Since 1919

The Prairie News

Since 1919

The Prairie News

Since 1919

The Prairie News

WT Researchers Win National Grant to Research Panhandle Refugee Population

Dr. Ming Xie, left, and Dr. Li Chen recently won a national grant to study refugee populations and their preparedness for disasters.

CANYON, Texas — Two West Texas A&M University professors are continuing their research into the refugee population of the Texas Panhandle, thanks to a nearly $30,000 grant.

Ten teams were awarded grants from the Natural Hazards Center to support studies into public health solutions to hazards in vulnerable communities across the United States.

Leading the project at WT are Dr. Ming Xie, assistant professor of emergency management administration in the Department of Political Science and Criminal Justice in the Terry B. Rogers College of Education and Social Sciences, and Dr. Li Chen, associate professor of media communication in the Department of Communication in the Sybil B. Harrington College of Fine Arts and Humanities.

For their project, “Refugees’ Public Health Risks and Resilience to Climate-Related Disasters in Rural Communities,” Xie and Chen will survey at least 300 refugees in the area to explore how people from different cultures and backgrounds feel and experience health problems from disasters like extreme cold, floods and heat.

These disasters can lead to more health issues like sickness from food, heart problems, breathing issues and mental health struggles. Xie and Chen said they want to understand how things like age, gender, countries of origin and language skills affect how ready refugees are for these disasters and health problems.

The Panhandle’s refugee population has largely been ignored in previous research, Xie and Chen said.

“Our research project will provide firsthand information for local emergency management specialists and public health professionals to develop tailored disaster management programs for local communities, especially refugees and other vulnerable groups,” Chen said. “Our research findings will directly benefit the local community, resonating with WT’s mission as a Regional Research University.”

The Texas Panhandle has a growing refugee population from countries such as Afghanistan, Cuba, Iran, Myanmar, and Somalia. The city of Amarillo, the largest city in this area, has had the one of the highest numbers of refugees per capita of any city in the nation, according to city of Amarillo officials.

The professors hope this research will shine a light on the population, encouraging follow-up research, educational programs and policymaking.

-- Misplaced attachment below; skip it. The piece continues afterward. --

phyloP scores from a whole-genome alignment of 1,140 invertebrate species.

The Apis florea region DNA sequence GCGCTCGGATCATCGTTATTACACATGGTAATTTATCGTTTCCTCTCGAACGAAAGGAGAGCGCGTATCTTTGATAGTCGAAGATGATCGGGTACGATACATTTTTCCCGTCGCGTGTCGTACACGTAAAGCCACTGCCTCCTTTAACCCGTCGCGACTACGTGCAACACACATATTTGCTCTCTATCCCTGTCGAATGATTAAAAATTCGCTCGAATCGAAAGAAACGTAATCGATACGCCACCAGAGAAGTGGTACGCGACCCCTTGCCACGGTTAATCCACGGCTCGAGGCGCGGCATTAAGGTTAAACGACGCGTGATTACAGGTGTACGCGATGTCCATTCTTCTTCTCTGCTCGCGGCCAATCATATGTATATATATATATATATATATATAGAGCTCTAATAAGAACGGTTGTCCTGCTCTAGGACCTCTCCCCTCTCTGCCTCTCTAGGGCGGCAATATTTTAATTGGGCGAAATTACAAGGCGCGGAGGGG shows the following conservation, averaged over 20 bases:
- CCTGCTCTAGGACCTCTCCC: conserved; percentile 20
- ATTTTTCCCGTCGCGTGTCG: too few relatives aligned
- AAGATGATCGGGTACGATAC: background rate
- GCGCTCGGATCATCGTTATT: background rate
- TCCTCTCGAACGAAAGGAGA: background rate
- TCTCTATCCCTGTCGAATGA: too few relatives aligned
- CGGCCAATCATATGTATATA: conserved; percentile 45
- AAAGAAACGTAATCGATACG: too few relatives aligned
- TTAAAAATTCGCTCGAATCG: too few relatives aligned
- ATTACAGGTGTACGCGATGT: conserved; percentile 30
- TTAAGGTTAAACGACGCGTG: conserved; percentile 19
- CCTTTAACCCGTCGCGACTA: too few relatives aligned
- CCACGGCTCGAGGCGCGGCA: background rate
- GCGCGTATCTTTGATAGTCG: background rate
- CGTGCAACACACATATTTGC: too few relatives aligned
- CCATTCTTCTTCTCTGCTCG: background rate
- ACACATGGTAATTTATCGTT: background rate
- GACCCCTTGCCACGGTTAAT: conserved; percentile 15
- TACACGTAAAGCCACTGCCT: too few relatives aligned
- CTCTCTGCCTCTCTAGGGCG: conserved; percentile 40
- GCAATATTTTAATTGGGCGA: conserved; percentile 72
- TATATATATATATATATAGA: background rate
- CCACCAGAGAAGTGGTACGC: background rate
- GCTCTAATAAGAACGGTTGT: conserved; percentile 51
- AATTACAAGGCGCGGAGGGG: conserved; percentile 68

Previously, the scholars won a $7,800 grant from the Federal Emergency Management Agency Higher Education Research Funding in 2022 to study refugees’ disaster experiences and preparedness. Their project was presented in June at FEMA’s 25th Annual Emergency Management Higher Education Symposium in Emmitsburg, Maryland. They also published “Make hay when the sun shines: How community organizations cultivate refugees’ social capital and disaster resilience” in the Journal of Health and Human Service Administration in September.

The pair also won a $4,300 WT Killgore Faculty Research Grant in 2021 to research refugees’ disaster preparedness.

The duo has established close connections with the Amarillo Public Health Department and several community organizations that work with refugee populations.

“I am deeply passionate about refugee research and community engagement because I believe in the power of understanding, empathy and collaboration to create positive change,” Xie said. “Refugees often face significant challenges as they navigate new environments, cultures and health risks. By actively involving community members in the research process, I hope to amplify their voices, address their specific needs and contribute to the development of sustainable solutions.”

As a Regional Research University, addressing regional challenges is a key principle of the University’s long-range plan, WT 125: From the Panhandle to the World.

That plan is fueled by the historic One West comprehensive fundraising campaign, which reached its initial $125 million goal 18 months after publicly launching in September 2021. The campaign’s new goal is to reach $175 million by 2025; currently, it has raised more than $150 million.

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